MINESNAKE

Minesnake is a brand new arcade game for the Sharp MZ-80A / MZ-1200. The game offers a new take on the classic game Snake where you eat food to grow your snake and access new levels. The twist in Minesnake is that your snake may also drop mines to blow up walls that are preventing you from reaching the food. Just try not to blow yourself up while you're at it!

 

Free download of Minesnake

Buy Minesnake on cassette tape

 

If you decide to purchase the cassette tape release you will receive a download of the game in MZF format and the tape also includes two further games by the author (Dam Blasters and Astro Attackers)

 

 

"...it's entertaining to play and well presented with it." - Retrogamer Magazine (Score : 82% !)

 

 

AUTHOR BIOGRAPHY

Minesnake author Joachim Froholt talks to Sharpworks about his history with the MZ-80A and answers some questions regarding Minesnake's development.

I first got into computers and games when my uncle gave me his old Sharp MZ-80A at some point in the eighties. I don't think he ever suspected how much of an impact that seemingly benign gift would have on me. It was love at first sight, and although I only had three proper games for it, I was absolutely spellbound by the whole computing experience. Later on my parents helped me buy a Commodore 64 on a trip to Sweden, and from then on gaming and general computer usage was my number one hobby.

It eventually became my job, too, as I more or less stumbled into a position as a staff writer and games reviewer for the Norwegian games website Gamer.no The dream job, one could say, and I stayed there for over a decade before winding up at a general tech site for a while. These days, I'm trying to get my own gaming site off the ground - not easy in this age of social media, so obviously I'm hoping that creating what must surely be the number one hit for the Sharp MZ-80A of 2016 is going to bring in loads of cash. Yeah, well. It's been fun, anyway. :-)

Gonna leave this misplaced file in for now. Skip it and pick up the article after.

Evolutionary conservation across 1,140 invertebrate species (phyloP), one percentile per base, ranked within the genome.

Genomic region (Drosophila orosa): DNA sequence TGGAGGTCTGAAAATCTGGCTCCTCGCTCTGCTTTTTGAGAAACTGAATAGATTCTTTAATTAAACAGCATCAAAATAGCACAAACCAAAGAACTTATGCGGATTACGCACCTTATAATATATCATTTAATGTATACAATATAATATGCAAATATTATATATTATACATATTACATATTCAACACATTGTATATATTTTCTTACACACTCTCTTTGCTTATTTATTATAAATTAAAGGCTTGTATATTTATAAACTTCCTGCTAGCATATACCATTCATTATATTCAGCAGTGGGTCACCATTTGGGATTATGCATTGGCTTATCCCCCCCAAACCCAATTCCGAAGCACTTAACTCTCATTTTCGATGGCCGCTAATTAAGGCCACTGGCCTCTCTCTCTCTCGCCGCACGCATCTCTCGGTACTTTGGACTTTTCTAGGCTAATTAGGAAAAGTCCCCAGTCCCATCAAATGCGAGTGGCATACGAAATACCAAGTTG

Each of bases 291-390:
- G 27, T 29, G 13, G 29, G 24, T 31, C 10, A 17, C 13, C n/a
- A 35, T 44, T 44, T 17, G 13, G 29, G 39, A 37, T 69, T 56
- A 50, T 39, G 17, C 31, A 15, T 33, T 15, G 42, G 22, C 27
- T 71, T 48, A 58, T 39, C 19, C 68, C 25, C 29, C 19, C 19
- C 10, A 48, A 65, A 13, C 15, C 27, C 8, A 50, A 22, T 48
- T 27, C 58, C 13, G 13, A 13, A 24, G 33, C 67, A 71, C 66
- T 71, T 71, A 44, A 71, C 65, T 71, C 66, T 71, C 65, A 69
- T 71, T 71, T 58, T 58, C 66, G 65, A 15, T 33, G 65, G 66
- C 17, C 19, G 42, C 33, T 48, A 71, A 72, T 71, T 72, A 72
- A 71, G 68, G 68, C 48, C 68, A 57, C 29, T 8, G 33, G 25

My other main hobby is what we Norwegians call --friluftsliv--. Hiking, geocaching, finding cool places to make a fire and cook a meal, or even something as simple as listening to a podcast or an audiobook for an hour in the middle of the woods ... sometimes alone, sometimes with a like-minded friend. Other than that I'm a pretty normal guy who likes dark beer and sports on TV. Winter sports, of course.

 

 

AUTHOR INTERVIEW

How were you introduced to the MZ-80A and did you have any computers before this?

The Sharp MZ-80A was my first computer. My uncle who visited from another part of the country brought it with him, because he had bought a new computer (probably a 'proper' PC) and thought I'd be interested. This was in the eighties, so nothing was thrown away even if it was outdated - as long as it still worked, someone could probably use it. I hadn't really thought about computers before, and had absolutely no experience with them before he brought me the Sharp. But I was instantly hooked!

Did you have a favourite 80A game?